Add a little eXtra to the Frontier and…

My rough Photoshop skills of what I think the Xterra would look like based on the Frontier.

Nissan has launched an all new Frontier mid-size pickup truck. It is not a full size pickup like the Titan. There are mixed reactions to the new Frontier in terms of its capabilities and options. People also think that Nissan is to late to the game in the mid-size truck segment. But, overall, the truck on paper appears to be capable. It looks like a truck should as well, in my opinion, so that helps.

Nissan also recently launched a new Pathfinder. Upon seeing it, I started to think about some reports that I read recently that have indicated Nissan dealers are asking corporate to bring back the Xterra. With the popularity of off-roading and many of Nissans competitors resurrecting iconic nameplates with incredible capabilities, Nissan dealerships are saying customers will buy an Xterra if it were on the showroom floors. They also know they need something to compete with the likes of the Ford Bronco Sport, the Toyota 4 Runner, Land Rover Defender, and others.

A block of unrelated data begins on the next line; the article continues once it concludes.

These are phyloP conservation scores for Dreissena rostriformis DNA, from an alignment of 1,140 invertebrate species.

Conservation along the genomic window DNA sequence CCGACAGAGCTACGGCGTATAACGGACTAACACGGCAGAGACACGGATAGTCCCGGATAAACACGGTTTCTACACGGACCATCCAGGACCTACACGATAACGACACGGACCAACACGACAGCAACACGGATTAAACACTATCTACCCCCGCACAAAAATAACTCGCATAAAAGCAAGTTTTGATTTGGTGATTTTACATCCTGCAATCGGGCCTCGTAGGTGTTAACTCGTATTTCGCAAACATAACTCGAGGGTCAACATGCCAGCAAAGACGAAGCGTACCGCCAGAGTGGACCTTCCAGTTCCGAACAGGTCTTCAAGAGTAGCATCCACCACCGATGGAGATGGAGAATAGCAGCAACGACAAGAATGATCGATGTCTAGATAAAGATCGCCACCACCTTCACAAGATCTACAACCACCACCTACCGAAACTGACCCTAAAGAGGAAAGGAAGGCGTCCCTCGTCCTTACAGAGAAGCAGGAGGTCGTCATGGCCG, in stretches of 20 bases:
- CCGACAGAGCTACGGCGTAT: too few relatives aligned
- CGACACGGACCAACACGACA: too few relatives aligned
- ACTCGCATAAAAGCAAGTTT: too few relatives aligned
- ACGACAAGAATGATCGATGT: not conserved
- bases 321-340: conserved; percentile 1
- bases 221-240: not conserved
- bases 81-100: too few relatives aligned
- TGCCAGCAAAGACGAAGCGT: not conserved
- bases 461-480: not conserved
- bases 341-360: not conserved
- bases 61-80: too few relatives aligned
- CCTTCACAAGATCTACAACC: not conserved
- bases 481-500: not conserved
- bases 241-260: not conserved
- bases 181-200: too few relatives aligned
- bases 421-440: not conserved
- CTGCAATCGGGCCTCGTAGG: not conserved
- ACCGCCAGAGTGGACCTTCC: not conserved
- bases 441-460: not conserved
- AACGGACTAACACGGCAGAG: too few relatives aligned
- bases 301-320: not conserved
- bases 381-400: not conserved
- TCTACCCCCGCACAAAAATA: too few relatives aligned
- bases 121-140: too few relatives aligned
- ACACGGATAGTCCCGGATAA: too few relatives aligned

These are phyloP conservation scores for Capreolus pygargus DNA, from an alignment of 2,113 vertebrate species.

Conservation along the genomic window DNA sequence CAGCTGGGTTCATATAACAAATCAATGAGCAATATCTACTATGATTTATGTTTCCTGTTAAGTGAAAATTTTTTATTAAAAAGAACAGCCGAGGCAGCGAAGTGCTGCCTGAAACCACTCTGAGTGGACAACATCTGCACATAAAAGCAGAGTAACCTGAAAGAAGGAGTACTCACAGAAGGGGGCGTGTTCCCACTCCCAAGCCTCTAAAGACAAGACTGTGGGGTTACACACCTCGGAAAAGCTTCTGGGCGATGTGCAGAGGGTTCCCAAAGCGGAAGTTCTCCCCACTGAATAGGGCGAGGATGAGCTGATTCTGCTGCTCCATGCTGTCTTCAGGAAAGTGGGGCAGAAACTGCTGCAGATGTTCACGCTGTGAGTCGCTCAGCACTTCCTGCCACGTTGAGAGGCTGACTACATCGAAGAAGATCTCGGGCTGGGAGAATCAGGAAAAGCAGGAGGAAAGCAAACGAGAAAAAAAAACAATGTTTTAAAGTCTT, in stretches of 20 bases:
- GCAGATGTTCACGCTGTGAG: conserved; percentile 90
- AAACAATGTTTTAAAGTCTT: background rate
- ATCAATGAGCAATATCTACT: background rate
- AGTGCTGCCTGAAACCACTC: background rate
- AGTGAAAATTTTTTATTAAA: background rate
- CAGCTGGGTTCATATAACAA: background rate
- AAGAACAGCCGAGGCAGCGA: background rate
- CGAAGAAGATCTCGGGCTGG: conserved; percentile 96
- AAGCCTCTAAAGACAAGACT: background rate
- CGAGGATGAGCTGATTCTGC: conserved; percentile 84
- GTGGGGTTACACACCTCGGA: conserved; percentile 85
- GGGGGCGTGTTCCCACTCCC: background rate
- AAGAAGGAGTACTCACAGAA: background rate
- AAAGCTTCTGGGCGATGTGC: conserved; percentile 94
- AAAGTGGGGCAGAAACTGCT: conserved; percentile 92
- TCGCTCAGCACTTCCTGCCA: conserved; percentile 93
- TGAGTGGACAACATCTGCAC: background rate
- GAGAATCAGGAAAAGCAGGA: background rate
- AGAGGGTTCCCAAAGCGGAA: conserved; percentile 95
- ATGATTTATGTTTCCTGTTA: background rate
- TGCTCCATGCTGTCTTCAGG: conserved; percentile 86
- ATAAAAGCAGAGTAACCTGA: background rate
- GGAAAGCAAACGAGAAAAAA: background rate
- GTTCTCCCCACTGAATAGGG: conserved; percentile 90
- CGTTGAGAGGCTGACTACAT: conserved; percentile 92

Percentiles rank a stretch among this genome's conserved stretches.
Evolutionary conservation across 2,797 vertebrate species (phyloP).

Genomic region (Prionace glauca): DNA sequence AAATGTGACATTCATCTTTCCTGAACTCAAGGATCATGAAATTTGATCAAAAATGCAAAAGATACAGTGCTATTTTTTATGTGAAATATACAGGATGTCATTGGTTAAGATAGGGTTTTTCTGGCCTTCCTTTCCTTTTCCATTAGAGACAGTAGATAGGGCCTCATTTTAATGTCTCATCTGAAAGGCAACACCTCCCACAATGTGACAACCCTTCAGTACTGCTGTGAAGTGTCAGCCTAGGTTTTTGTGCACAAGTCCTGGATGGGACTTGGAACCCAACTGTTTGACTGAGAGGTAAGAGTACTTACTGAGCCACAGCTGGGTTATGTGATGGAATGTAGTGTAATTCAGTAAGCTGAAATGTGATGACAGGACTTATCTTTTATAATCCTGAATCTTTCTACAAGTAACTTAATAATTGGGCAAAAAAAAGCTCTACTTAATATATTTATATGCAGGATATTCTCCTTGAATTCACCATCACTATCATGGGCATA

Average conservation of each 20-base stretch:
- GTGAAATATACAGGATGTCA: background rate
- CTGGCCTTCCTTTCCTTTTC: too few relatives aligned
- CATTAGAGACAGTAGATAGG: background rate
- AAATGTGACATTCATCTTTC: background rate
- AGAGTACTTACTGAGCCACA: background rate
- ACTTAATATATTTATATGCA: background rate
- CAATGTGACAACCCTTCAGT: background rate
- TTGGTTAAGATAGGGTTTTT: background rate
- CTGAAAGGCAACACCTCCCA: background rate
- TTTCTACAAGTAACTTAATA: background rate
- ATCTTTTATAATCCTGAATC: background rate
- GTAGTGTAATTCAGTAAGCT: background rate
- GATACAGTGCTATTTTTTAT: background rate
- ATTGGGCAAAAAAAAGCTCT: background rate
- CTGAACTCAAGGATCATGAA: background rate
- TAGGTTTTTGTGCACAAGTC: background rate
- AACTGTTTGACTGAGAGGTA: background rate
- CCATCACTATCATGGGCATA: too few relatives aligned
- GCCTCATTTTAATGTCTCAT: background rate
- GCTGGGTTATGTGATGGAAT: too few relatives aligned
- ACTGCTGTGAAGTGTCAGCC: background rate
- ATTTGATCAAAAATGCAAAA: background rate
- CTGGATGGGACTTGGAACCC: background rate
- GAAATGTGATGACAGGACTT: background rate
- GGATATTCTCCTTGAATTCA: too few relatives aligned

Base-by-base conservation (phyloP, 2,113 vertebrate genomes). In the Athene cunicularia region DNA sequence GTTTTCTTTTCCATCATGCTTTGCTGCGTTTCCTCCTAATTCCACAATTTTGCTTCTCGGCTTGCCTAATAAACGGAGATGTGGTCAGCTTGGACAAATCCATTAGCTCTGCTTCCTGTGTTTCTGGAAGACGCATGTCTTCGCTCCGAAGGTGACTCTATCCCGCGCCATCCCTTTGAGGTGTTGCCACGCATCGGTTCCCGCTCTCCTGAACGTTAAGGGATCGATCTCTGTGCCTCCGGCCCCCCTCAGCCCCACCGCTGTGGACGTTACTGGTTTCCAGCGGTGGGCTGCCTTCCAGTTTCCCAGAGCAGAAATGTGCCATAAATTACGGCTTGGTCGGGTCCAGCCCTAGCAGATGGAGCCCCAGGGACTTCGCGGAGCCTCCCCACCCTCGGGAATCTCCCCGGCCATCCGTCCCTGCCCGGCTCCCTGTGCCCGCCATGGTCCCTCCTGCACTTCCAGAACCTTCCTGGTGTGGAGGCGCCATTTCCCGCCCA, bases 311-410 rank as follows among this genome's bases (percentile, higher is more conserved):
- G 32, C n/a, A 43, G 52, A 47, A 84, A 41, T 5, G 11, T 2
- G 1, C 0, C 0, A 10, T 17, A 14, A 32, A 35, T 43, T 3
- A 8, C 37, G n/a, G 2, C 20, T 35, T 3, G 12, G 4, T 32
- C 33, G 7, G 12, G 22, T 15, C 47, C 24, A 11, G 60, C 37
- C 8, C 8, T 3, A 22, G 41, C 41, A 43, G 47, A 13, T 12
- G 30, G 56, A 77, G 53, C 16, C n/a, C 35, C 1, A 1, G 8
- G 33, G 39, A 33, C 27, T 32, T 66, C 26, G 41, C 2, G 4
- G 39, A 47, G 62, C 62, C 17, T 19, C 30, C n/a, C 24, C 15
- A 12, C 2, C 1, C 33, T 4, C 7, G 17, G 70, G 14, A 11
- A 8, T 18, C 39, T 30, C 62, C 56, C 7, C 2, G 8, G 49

I am beginning to see how that can come to fruition based on the new Frontier. I am hoping Nissan thought about this ahead of time and planned accordingly to potentially make an Xterra from the Frontier platform. It would simply be the Frontier without a bed and connected to the cab, as I have demonstrated with the above Photoshop render. The only problem is if the Frontier is innovative enough, to use it as a base for an Xterra, and will it live up the expectations of customers? As controversial as it would be, I think that it would. Nissan can’t wait on this if they want to get money from that market.

While we don’t know what the price of the Frontier is yet, Nissan is very extreme in pricing. They are either incredibly affordable, budget cars or they raise your eyebrows in astonishment to what could justify the high price they are asking. If the Frontier comes in at an appealing price, and sells, then I think they will easily green light an Xterra and we might see a new version on the road within 2 years. What do you think?

Automotive Literature